12 ways to help a child make the transition to kindergarten 

Anne Densmore, Ed.D. 



If you have a child headed to kindergarten in September, here are some ways you can help ease the transition. 

  1. Try to do some play therapy at home. Small figures, stuffed animals, or puppets will do. Have your “actors” experience a transition to a new place. Don’t forget to “act out” coping strategies, for example, “Mr. Elephant feels scared. So what can he do? Maybe he could tell his teacher!” 
  2. Talk about the transition to your child in a positive way and try not to let your own anxiety about the change show too much. 
  3. Visit the school as soon as you can this summer. If your school offers visiting days, do your best to have your child attend. If your child’s kindergarten provides a daily schedule of activities ahead of time, go over it with your son or daughter. Take photos of the school, the classroom, and the new teacher, if possible. 
  4. See if you can find out some of your child’s new classmates, and set up a play date. Some schools offer late summer playground dates for incoming kindergarteners. 
  5. Role play as much as you can (dramatic play is very important to help preschoolers learn how to accept change and how to begin new roles). 
  6. Tell your child how you felt when you had to go to kindergarten—and what made you feel better and how it turned out okay (that is if you can remember!) 
  7. Ask your child’s siblings to tell her/him about their experience.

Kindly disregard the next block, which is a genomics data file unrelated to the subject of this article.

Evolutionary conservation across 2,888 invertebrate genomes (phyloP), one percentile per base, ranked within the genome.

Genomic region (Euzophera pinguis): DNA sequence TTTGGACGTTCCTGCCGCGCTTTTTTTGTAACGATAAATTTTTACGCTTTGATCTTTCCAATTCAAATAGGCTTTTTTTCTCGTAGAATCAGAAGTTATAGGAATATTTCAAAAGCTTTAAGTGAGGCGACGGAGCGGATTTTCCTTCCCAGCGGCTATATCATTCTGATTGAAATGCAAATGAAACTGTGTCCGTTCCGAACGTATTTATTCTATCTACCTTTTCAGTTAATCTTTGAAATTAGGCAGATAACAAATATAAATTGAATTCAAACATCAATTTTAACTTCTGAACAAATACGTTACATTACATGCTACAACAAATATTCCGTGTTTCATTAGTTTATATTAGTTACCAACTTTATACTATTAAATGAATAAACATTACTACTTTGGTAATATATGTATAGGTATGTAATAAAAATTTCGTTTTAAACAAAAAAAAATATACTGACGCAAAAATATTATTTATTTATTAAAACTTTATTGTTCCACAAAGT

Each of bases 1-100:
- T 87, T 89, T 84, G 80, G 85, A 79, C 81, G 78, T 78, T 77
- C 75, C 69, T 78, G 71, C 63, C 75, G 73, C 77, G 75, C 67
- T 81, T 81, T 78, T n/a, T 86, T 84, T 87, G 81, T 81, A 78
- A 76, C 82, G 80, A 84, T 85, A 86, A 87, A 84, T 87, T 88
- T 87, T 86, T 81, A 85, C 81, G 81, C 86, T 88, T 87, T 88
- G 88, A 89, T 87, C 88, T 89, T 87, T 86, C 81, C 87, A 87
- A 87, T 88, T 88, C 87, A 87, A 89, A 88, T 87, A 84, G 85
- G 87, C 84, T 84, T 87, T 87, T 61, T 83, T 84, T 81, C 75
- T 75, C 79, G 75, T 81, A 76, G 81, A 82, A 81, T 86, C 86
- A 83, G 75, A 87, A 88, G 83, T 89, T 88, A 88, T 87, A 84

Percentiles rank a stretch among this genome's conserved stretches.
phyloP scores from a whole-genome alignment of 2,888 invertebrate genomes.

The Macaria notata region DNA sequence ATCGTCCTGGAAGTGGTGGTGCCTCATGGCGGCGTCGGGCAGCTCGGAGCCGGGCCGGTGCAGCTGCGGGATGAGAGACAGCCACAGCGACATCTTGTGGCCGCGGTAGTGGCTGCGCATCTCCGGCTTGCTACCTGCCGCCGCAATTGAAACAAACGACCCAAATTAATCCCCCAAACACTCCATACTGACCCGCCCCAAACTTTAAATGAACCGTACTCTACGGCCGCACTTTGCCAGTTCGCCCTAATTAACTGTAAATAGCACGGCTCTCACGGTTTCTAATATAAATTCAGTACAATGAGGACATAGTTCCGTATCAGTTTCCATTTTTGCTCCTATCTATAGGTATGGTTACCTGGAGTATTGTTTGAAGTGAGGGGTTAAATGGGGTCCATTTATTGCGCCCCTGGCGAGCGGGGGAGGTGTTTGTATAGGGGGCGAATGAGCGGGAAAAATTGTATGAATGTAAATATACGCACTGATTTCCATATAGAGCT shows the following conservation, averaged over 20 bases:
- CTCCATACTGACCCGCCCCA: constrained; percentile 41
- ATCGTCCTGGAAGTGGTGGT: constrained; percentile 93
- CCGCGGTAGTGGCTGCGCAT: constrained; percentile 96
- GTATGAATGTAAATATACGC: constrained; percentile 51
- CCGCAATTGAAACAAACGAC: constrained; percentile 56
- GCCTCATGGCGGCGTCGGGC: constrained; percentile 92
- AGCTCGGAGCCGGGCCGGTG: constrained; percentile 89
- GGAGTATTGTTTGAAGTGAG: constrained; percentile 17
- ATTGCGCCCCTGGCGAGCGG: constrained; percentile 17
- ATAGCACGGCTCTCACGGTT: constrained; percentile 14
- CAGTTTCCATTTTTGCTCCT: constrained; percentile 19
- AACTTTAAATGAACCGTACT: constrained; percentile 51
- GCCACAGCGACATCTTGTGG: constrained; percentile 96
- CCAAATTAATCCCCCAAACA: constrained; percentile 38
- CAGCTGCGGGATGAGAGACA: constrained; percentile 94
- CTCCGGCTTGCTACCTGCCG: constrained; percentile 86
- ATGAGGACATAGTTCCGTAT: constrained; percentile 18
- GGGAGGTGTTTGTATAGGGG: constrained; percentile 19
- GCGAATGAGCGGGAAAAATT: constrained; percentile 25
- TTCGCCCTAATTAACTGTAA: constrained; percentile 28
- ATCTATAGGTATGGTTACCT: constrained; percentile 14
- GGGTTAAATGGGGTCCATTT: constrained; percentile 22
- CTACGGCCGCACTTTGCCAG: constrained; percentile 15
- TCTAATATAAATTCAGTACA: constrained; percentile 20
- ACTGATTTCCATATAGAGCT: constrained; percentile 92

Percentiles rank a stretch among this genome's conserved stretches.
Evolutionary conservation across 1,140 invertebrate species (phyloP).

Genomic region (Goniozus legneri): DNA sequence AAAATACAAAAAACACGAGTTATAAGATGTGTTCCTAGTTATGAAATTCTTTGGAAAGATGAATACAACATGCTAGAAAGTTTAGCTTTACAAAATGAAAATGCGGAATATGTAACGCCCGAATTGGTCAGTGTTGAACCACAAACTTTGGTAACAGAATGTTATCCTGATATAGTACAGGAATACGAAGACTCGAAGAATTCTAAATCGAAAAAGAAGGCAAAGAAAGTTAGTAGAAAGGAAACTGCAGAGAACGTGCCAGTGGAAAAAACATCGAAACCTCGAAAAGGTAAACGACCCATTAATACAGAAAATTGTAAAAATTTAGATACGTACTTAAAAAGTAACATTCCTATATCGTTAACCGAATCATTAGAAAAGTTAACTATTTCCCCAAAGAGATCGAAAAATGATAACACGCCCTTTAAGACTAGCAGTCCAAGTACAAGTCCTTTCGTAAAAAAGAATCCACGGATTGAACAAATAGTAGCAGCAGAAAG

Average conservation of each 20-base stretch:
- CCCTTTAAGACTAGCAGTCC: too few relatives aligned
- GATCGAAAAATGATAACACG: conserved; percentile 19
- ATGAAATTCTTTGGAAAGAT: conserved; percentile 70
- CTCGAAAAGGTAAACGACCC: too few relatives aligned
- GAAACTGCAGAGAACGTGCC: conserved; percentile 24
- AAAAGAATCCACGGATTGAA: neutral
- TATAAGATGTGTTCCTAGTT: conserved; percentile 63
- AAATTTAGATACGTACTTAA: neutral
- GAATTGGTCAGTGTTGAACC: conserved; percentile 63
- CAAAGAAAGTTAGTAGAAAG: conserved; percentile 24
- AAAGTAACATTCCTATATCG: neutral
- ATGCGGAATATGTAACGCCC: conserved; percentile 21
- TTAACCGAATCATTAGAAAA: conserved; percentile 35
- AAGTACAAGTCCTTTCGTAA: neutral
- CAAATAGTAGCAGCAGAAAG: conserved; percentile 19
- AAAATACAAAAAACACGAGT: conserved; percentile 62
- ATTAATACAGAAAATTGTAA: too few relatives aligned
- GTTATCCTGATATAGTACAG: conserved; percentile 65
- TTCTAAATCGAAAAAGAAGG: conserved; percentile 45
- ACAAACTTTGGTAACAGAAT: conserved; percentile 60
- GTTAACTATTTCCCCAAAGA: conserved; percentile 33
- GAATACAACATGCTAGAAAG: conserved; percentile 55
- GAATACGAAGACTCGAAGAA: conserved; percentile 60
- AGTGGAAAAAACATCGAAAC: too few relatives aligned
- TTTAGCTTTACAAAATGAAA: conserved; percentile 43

8. Remind your child “It’s okay to be afraid. But, you’ll feel better each day that you’re there. Lots of kids feel just like you do.” It can be tempting to try to brush off a child’s fear (after all, you know it will be okay). Instead try to acknowledge your child’s fear as real and appropriate while offering reassurance. 
  9. Preschoolers need to feel that their parents believe how they feel is true. 
  10. Give your child time to talk to you about their fears. 
  11. With your child, write a story about his or her first day at kindergarten (with your child as the main character!) Include logistics, feelings, etc. 
  12. Read to your child about starting kindergarten. Some good choices are The Night Before Kindergarten (Reading Railroad Books) Paperback, by illustrators Natasha Wing and Julie Durrel; Miss Bindergarten Gets Ready for Kindergarten, written by Joseph Slate and illustrated by Ashley Wolff; Kindergarten Rocks! by Katie Davis; Look out Kindergarten, Here I Come! by Nancy Carlson; and I Am Too Absolutely Small for School (Charlie and Lola),by Lauren Child.